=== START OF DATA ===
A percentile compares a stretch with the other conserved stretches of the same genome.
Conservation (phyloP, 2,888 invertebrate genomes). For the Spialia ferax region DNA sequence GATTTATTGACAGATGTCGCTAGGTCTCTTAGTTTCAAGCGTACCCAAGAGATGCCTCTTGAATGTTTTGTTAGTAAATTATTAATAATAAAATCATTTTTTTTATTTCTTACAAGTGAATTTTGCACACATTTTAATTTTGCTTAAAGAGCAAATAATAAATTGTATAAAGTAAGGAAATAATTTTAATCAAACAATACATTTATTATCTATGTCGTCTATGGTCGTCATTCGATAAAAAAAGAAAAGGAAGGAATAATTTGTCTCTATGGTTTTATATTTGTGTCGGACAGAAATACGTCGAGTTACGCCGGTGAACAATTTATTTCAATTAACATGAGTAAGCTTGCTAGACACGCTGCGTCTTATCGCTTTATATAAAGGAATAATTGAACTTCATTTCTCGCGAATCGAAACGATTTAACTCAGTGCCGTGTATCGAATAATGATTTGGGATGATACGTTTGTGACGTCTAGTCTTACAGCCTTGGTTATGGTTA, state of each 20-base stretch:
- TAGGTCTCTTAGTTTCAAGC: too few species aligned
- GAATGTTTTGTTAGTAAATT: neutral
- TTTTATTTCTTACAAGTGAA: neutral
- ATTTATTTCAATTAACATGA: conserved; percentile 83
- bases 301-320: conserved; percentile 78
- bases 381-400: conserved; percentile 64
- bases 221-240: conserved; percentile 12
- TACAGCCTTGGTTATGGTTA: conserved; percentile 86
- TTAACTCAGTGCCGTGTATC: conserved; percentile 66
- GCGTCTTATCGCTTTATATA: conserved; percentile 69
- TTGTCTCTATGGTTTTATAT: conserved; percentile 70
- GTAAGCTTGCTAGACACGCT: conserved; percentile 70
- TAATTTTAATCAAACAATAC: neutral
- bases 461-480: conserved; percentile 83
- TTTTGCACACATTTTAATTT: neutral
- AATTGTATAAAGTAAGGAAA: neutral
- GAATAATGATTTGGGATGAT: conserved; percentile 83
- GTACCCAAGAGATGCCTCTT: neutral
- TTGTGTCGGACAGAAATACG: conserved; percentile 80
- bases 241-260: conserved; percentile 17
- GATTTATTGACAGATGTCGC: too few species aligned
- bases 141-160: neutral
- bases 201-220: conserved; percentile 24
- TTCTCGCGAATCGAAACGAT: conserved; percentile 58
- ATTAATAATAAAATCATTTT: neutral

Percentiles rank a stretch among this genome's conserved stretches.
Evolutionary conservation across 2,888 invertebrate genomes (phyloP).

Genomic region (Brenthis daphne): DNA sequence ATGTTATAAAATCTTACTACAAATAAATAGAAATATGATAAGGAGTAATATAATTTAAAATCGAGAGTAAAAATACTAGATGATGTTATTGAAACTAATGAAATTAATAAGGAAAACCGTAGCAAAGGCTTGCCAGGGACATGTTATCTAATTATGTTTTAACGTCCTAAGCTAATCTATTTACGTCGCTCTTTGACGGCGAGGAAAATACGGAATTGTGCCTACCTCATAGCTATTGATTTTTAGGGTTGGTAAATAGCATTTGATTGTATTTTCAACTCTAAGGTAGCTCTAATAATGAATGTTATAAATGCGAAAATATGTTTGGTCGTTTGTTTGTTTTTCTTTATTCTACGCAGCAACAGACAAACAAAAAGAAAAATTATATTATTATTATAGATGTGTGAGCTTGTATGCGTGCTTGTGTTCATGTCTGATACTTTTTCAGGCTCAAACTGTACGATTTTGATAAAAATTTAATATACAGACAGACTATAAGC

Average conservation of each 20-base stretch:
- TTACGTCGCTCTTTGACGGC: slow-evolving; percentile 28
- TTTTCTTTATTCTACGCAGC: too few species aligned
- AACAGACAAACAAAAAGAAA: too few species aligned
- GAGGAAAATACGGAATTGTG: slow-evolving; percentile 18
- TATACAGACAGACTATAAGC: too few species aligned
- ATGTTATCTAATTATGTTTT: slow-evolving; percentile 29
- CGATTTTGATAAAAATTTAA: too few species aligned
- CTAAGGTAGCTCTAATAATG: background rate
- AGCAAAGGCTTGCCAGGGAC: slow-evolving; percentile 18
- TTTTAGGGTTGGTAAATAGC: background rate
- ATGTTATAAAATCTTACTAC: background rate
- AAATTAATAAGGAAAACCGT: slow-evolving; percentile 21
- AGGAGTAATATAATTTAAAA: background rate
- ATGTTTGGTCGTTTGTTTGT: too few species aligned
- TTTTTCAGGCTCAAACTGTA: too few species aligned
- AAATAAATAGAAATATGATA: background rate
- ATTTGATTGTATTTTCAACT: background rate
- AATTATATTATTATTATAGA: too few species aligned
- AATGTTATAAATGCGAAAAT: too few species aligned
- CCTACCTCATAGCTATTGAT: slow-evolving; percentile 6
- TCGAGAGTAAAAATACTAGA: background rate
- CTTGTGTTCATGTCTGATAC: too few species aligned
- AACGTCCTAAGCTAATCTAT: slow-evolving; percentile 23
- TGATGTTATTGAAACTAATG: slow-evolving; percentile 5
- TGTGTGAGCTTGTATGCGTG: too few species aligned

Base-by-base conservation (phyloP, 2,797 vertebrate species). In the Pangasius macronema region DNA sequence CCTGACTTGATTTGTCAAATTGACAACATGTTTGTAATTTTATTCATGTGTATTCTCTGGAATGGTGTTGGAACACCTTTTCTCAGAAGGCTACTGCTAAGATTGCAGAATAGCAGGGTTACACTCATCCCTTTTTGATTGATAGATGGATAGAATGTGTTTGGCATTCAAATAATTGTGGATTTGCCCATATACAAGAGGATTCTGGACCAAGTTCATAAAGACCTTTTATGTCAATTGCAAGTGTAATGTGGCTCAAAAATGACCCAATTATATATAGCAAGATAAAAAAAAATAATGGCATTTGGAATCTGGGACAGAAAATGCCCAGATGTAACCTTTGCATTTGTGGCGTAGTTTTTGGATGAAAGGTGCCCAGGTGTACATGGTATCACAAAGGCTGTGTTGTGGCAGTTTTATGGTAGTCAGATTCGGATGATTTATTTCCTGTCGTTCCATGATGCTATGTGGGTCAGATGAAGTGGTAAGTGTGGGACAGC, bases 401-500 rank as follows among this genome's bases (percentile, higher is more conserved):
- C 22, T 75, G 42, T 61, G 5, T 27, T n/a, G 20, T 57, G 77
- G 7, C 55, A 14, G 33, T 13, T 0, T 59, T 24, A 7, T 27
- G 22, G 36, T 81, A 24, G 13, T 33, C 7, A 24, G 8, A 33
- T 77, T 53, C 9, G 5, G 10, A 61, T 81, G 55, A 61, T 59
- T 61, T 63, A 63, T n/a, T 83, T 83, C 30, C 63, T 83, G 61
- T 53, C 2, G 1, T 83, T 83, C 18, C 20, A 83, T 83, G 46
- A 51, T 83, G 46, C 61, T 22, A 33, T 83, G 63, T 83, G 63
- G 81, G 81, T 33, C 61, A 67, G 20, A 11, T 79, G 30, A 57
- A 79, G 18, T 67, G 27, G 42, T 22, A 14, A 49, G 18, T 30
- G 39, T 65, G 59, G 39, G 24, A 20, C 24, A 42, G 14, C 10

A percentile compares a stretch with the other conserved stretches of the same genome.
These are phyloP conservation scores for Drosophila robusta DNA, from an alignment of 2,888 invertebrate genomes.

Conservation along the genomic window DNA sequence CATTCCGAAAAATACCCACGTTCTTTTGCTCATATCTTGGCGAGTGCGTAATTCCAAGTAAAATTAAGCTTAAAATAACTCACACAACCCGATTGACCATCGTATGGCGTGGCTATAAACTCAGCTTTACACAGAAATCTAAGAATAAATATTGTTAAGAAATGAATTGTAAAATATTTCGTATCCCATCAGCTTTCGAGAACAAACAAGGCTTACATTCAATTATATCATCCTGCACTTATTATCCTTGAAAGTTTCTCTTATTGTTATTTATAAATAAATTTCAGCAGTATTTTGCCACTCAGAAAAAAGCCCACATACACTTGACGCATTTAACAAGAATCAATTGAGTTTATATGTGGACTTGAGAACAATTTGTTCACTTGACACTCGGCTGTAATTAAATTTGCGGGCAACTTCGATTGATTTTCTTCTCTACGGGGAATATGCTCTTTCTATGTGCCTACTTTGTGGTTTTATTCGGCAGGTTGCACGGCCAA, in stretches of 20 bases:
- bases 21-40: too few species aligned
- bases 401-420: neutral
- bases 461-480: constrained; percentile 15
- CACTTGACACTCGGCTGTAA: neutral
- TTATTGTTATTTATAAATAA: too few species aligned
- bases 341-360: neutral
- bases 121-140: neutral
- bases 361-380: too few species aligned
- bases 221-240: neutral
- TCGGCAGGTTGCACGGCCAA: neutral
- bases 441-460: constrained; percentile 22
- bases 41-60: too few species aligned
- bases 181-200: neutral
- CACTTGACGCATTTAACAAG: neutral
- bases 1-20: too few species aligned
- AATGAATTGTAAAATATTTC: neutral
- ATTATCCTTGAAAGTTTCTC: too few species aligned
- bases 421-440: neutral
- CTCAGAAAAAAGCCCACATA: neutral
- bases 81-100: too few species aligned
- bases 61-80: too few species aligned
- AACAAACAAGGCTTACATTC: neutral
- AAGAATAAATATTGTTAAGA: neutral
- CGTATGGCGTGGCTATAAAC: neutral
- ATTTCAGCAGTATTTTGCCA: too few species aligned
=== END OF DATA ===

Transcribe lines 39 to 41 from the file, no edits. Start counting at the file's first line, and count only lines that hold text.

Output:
- CTAAGGTAGCTCTAATAATG: background rate
- AGCAAAGGCTTGCCAGGGAC: slow-evolving; percentile 18
- TTTTAGGGTTGGTAAATAGC: background rate